General Election Safety Plan
48-POINT VOTING SAFETY PLAN PREPARES OHIO FOR THE GENERAL ELECTION
CDC and ODH Collaborate with LaRose to Keep Voters and Election Officials Safe
In collaboration with the Centers for Disease Control and the Ohio Department of Health, Secretary of State LaRose issued the Ohio Voting Safety Plan to our state’s 88 county boards of elections. The 48-point plan sets forth requirements for boards of elections, as well as recommendations for voters, for how to run a safe and healthy election this fall.
While many state legislatures and policy makers are grappling with finding ways to provide the multiple voting options recommended by the CDC, Ohio finds itself in the fortunate position of needing only small changes to improve the already safe, secure, and accessible elections system that we have in place. Ohio has long offered three different ways to vote: by mail; early in-person during the four weeks preceding Election Day, including evenings and weekends; and in-person on Election Day.
Additionally, boards of elections provide curbside voting and have a secure drop box at every board of elections for voters who do not want to enter the board office or a polling location. Further, the Secretary of State’s Office required boards of elections to move polling locations out of facilities that serve vulnerable populations. Therefore, Ohio already meets the CDC’s lower risk election polling location recommendations.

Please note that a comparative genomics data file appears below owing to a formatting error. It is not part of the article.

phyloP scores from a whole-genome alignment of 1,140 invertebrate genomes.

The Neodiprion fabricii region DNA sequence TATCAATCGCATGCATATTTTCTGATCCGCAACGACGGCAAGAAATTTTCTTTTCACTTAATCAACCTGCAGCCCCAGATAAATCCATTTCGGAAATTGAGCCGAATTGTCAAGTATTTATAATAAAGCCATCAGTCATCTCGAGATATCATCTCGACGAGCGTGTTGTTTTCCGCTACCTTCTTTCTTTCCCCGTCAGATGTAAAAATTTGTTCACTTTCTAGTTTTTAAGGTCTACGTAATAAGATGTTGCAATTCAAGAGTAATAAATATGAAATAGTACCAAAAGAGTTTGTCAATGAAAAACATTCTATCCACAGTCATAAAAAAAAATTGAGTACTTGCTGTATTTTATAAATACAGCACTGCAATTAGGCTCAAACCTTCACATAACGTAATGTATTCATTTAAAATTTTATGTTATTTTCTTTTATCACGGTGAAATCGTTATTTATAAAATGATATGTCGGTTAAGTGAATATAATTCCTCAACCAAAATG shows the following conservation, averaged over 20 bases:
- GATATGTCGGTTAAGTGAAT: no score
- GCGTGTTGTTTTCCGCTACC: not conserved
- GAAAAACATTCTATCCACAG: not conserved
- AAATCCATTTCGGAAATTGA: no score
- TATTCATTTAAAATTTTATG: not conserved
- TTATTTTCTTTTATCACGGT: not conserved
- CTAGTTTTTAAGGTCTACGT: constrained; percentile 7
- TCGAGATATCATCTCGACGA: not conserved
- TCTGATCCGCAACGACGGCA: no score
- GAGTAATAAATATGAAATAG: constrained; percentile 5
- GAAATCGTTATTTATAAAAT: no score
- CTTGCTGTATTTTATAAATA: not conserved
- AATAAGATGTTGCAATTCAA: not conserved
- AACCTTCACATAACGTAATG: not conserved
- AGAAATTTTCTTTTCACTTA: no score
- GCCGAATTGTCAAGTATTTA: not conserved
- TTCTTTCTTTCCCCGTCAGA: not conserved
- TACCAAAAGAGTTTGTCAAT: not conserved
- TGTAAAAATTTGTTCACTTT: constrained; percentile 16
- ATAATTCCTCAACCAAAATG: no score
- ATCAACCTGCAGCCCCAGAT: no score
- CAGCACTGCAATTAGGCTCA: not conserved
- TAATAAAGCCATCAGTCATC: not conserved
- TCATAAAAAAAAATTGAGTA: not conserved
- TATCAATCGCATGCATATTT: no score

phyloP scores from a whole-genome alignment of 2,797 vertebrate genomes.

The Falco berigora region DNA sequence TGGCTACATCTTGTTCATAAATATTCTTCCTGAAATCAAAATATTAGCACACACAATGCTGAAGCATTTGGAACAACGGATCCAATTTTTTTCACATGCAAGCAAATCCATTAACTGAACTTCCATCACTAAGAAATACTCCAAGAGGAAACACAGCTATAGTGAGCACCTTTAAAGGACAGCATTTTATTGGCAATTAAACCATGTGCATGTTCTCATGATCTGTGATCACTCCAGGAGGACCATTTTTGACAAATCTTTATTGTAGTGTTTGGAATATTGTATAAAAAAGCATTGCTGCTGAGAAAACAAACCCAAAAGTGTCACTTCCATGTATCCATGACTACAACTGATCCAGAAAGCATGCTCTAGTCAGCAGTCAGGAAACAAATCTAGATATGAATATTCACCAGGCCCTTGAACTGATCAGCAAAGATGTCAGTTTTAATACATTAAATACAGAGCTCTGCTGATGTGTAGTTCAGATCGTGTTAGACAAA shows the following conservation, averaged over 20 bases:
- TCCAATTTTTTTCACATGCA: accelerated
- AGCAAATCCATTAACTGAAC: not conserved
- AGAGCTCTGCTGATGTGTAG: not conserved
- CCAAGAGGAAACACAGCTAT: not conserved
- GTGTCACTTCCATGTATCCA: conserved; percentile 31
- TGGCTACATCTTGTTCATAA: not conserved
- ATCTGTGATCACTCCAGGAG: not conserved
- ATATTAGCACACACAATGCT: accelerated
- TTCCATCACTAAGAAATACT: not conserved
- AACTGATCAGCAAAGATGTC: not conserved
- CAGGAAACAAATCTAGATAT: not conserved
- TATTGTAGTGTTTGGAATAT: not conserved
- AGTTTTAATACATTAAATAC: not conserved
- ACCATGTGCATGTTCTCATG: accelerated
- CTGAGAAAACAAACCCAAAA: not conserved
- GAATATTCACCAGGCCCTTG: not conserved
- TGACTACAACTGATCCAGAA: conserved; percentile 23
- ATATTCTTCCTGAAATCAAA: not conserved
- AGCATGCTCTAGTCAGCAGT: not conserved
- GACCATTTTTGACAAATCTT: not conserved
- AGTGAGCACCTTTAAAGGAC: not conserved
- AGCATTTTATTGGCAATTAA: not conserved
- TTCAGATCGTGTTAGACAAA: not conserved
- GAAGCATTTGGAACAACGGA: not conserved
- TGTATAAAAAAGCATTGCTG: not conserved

The Ohio Voting Safety Plan sets in place guidance that will enhance the ability of county boards of elections to keep their voters and election officials safe. The plan sets in place 48 points that include the following:
- Routine cleaning of voting machines and e-pollbooks
- Mask requirements and regular hand washing for all poll workers
- Social distancing recommendations
- Making curbside voting available
All voters will be encouraged to wear a mask, just as the vast majority of Ohioans do at the grocery store or a restaurant. It’s important to note that while the Secretary of State may put requirements in place for election officials, no one can or should be able to prevent electors from casting their ballot, even if the elector chooses not to follow the recommendations in place to protect poll workers and other voters. In addition to opportunities to vote early by mail and early in-person, voters choosing to cast their ballot on election day will have the option to vote curbside if they are physically unable to enter a polling location.